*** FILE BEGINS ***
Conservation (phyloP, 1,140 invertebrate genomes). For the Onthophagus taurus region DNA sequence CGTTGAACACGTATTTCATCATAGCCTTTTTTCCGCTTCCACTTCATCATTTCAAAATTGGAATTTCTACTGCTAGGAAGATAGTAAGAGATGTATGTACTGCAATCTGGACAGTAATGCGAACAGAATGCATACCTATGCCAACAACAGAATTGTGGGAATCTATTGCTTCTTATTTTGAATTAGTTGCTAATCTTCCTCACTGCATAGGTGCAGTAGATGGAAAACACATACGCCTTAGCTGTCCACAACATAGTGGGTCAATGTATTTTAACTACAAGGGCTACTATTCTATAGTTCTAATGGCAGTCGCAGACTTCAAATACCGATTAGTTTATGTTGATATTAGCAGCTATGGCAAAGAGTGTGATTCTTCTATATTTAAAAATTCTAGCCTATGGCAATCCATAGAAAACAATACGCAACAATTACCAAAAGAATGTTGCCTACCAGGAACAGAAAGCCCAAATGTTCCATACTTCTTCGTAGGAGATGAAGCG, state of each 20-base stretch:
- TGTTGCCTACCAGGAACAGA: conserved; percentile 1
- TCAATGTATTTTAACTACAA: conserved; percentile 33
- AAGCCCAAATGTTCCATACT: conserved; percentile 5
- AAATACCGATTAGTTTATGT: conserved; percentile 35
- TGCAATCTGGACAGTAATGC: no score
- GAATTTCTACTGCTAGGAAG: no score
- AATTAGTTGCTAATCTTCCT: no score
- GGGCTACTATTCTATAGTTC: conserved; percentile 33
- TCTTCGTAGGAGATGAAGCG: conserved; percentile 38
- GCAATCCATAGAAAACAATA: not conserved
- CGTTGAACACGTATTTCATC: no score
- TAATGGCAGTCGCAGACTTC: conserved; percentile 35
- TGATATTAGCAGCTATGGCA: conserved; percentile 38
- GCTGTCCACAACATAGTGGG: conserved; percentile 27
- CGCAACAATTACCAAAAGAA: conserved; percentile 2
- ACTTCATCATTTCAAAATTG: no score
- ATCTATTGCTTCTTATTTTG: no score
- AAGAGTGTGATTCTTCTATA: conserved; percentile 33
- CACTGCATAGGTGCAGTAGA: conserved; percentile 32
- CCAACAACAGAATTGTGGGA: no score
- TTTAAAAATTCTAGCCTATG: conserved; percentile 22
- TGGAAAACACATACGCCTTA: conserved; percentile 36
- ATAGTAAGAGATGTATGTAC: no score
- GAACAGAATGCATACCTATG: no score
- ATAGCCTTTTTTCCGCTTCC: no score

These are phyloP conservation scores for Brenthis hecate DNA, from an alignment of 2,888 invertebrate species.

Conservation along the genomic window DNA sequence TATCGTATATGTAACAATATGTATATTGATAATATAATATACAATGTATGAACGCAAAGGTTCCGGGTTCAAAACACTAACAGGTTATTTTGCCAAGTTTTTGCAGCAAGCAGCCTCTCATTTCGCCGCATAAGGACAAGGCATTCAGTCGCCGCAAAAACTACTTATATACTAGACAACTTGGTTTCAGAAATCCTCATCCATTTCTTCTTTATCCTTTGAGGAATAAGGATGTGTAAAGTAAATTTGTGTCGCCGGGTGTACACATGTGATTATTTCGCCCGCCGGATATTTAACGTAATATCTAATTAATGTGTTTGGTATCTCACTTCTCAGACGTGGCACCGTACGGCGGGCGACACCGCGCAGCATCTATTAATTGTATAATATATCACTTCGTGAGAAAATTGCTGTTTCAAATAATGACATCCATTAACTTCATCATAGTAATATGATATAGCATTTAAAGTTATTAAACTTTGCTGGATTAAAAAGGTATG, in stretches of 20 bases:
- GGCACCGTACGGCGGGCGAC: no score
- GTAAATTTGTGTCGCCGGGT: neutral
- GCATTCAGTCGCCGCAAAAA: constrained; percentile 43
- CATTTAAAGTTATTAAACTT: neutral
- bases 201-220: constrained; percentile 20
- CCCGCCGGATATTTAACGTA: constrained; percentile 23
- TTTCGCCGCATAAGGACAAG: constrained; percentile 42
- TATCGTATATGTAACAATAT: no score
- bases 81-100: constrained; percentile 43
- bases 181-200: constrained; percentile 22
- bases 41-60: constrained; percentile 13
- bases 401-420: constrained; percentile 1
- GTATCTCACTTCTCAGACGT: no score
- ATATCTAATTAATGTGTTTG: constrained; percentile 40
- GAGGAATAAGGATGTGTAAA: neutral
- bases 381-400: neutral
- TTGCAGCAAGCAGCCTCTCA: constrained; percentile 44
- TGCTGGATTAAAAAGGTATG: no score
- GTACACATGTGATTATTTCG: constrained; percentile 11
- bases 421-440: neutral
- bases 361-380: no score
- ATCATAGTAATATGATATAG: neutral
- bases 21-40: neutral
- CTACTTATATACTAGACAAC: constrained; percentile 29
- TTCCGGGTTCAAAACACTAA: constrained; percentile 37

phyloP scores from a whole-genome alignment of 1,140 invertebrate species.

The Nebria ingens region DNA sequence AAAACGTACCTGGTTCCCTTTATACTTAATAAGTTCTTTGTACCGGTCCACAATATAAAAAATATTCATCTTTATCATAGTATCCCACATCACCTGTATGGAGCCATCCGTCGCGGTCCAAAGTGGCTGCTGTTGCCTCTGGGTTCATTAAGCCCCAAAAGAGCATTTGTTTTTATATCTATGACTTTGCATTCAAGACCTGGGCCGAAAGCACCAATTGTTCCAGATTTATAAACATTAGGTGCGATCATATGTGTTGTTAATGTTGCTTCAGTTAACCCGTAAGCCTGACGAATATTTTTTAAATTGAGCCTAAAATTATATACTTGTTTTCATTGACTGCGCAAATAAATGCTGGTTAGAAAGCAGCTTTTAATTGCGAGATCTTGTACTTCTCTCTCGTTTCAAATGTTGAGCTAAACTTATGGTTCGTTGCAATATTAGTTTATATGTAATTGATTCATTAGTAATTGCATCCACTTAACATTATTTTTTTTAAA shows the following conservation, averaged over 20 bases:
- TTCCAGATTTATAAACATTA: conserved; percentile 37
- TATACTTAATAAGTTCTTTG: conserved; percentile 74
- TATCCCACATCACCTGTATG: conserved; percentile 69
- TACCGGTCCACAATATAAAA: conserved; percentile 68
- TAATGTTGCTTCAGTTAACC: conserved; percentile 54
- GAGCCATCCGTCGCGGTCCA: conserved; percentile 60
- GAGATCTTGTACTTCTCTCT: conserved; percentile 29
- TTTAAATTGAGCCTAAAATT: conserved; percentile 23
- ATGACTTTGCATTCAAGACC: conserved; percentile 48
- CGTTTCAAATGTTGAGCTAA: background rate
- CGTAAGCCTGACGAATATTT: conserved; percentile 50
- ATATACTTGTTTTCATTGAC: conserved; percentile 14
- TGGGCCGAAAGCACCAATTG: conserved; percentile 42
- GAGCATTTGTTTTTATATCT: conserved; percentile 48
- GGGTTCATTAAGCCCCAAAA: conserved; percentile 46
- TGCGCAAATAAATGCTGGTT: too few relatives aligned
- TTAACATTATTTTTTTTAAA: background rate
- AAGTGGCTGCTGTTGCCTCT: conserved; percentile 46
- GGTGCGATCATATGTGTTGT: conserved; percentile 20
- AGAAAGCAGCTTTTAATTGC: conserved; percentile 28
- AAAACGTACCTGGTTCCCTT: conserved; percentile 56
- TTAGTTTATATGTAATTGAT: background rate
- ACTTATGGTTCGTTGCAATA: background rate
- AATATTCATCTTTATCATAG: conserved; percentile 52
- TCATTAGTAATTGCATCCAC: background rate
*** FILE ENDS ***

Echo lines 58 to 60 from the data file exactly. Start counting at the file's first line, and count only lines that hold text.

- TATCCCACATCACCTGTATG: conserved; percentile 69
- TACCGGTCCACAATATAAAA: conserved; percentile 68
- TAATGTTGCTTCAGTTAACC: conserved; percentile 54